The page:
MAINTENANCE SERVICES: ‘If it spins we can look after it’
By Harry Pegg
"We're in the business of preventing failure," says Jim (J.R.) McDonald, secretary-treasurer and co-founder of Kadon Electro Mechanical Services Ltd., Calgary.He was speaking during the recent grand o...
“We’re in the business of preventing failure,” says Jim (J.R.) McDonald, secretary-treasurer and co-founder of Kadon Electro Mechanical Services Ltd., Calgary.
He was speaking during the recent grand opening of the company’s new $5.1-million, 44,000-sq ft rotating equipment repair and training facility which, he says, is one of the best in the world.
The company, formed in 1977 by McDonald and Stu Mugford, specializes in rotating equipment maintenance and repair solutions. “If it spins, we can look after it. Anywhere, any time,” is how McDonald puts it.
Kadon “helps customers to get the most from their investment in plant machinery and rotating equipment, says McDonald. “We help reduce downtime and machinery failures.”
To provide that service, Kadon has four operating departments: electric motor solutions, turbo machinery solutions, engineering services and instrumentation sales.
The company has clients throughout the world.
Not bad for a couple of guys from Saskatchewan, chuckles McDonald, a native of Prince Albert. Mugford is from Caron. The two met at the University of Saskatchewan and both went to work for Westinghouse.
“Ultimately, Stu and I ended up in the service division.” In 1977, McDonald was in Toronto (where he got his MBA at McMaster) and Mugford was managing the Westinghouse repair division in Prince George, B.C. “We did a market survey and determined Calgary was the place to be.”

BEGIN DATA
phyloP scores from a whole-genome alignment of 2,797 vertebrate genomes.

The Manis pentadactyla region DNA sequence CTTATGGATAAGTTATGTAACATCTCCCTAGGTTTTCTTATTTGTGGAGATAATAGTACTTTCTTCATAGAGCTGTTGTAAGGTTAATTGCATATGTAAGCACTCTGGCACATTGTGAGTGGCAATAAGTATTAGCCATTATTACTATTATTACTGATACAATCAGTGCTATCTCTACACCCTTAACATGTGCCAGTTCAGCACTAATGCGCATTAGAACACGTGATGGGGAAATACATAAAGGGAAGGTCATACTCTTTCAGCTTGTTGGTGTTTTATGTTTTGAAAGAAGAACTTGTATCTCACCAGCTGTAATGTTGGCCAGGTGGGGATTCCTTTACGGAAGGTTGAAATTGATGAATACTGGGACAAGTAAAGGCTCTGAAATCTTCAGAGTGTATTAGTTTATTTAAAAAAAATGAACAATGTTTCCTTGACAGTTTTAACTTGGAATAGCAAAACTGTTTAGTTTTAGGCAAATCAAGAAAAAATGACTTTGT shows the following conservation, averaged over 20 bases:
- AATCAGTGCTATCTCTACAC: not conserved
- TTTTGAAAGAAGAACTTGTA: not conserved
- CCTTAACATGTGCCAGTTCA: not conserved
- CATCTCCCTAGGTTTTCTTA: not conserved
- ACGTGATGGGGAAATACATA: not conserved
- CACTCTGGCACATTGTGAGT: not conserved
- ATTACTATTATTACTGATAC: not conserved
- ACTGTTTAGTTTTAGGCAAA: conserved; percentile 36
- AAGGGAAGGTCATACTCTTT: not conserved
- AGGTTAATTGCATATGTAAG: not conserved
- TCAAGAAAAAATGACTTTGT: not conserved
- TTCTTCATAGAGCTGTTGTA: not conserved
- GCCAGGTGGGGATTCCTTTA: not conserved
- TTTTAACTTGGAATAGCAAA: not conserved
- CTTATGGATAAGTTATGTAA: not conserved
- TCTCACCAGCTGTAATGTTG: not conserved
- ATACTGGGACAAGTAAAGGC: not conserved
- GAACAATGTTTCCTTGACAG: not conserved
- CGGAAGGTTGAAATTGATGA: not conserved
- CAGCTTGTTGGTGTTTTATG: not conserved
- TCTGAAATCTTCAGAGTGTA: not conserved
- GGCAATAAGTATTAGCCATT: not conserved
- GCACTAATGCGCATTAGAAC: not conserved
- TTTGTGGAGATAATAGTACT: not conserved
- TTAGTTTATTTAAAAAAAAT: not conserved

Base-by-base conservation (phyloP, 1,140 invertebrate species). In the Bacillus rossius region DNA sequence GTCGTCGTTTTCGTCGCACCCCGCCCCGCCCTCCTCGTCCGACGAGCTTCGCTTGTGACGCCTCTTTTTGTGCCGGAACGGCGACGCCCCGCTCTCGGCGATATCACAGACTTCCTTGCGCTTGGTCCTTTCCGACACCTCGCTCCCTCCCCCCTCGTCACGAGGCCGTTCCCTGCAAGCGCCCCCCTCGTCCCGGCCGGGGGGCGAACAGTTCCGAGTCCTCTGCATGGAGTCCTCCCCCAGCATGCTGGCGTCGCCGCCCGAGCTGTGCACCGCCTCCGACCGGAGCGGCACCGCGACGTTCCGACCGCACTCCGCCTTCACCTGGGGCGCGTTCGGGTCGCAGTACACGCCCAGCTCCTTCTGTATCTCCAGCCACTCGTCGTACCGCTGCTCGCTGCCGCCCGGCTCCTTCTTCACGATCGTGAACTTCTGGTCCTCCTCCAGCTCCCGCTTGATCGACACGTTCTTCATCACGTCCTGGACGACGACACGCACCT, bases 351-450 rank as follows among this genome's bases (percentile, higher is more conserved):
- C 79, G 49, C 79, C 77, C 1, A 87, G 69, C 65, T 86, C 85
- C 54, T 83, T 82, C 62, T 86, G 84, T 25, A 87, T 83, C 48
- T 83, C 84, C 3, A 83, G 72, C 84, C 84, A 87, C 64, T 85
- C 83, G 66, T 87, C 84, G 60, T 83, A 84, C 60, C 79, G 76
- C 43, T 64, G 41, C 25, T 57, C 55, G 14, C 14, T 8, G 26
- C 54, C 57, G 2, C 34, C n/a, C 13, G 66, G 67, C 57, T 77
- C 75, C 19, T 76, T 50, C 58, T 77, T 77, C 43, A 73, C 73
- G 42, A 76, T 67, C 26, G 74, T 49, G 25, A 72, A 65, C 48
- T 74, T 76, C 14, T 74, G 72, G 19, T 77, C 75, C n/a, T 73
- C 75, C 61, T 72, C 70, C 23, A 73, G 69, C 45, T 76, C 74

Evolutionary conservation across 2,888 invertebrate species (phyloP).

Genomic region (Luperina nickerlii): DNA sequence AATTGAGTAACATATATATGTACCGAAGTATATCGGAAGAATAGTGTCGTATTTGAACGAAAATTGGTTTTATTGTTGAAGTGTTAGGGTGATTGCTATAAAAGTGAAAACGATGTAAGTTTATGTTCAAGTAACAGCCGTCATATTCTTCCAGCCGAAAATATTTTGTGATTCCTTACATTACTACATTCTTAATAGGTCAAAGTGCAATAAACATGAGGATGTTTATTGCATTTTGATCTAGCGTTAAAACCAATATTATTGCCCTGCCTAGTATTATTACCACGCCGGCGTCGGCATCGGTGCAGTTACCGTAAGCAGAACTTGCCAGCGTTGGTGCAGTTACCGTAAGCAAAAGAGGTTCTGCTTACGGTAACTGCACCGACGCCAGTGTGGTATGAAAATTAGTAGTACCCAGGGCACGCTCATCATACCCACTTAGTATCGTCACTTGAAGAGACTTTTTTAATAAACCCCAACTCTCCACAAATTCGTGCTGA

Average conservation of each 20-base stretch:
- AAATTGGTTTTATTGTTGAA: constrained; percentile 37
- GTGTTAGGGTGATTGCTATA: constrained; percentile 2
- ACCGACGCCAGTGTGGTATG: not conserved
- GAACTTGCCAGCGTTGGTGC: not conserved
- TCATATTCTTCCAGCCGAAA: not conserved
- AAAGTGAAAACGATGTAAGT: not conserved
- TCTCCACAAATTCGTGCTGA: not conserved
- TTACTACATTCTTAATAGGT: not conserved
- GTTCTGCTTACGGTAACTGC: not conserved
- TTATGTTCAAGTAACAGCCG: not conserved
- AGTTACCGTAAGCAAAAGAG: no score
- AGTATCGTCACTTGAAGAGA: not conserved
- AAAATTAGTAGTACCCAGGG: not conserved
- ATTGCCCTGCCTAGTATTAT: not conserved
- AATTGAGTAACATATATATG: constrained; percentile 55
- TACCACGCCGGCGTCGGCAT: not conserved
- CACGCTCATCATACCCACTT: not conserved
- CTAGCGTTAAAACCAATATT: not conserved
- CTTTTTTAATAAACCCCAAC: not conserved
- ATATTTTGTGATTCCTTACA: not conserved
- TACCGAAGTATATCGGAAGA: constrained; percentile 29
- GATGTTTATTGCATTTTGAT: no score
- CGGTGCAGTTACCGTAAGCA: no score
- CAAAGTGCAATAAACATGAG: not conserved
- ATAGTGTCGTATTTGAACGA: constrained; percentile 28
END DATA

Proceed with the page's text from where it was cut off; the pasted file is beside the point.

With a lot of support from their wives, Kathy and Donna (Kadon is a combination of their names), the two went into business, raising money by selling their homes; their wives went back to work to support the families while the business got off the ground.
“Stu and I were well-trained and knew how to run a business. Hell, we’d been doing it for Westinghouse,” says McDonald. “Maybe that’s why the bank looked favourably on our proposal.”
The fledgling company’s first job came on Oct. 27, 1977 (Stu’s birthday); it was an electric motor McDonald brought into the shop on the nose of his Volkswagen.
McDonald and Mugford didn’t draw a paycheque from the company until February 1978. It was for $1,000. “It was nothing for us to work 80 hours or so a week,” says McDonald. “The economy was booming and it took five or six years to pay off the debt.”
Kadon had been running debt-free for the past 16 or 17 years, until setting up the financing for the new facility which opened back in November, 2000.
“We’re very risk-averse in our approach,” he says, adding that until now, the company has rented its space, preferring to put money into machinery to make money.
“We’re in a game of machinery and long-haul performance. Everything we’ve done has been done for the long haul, nothing we do is on a short-term basis.
“We are a very consistent, solid performer for our customers and we’re not just a nine to five business; we are on call 24 hours a day, seven days a week. And we answer our phones. You don’t get a recording, you get a real, live, person.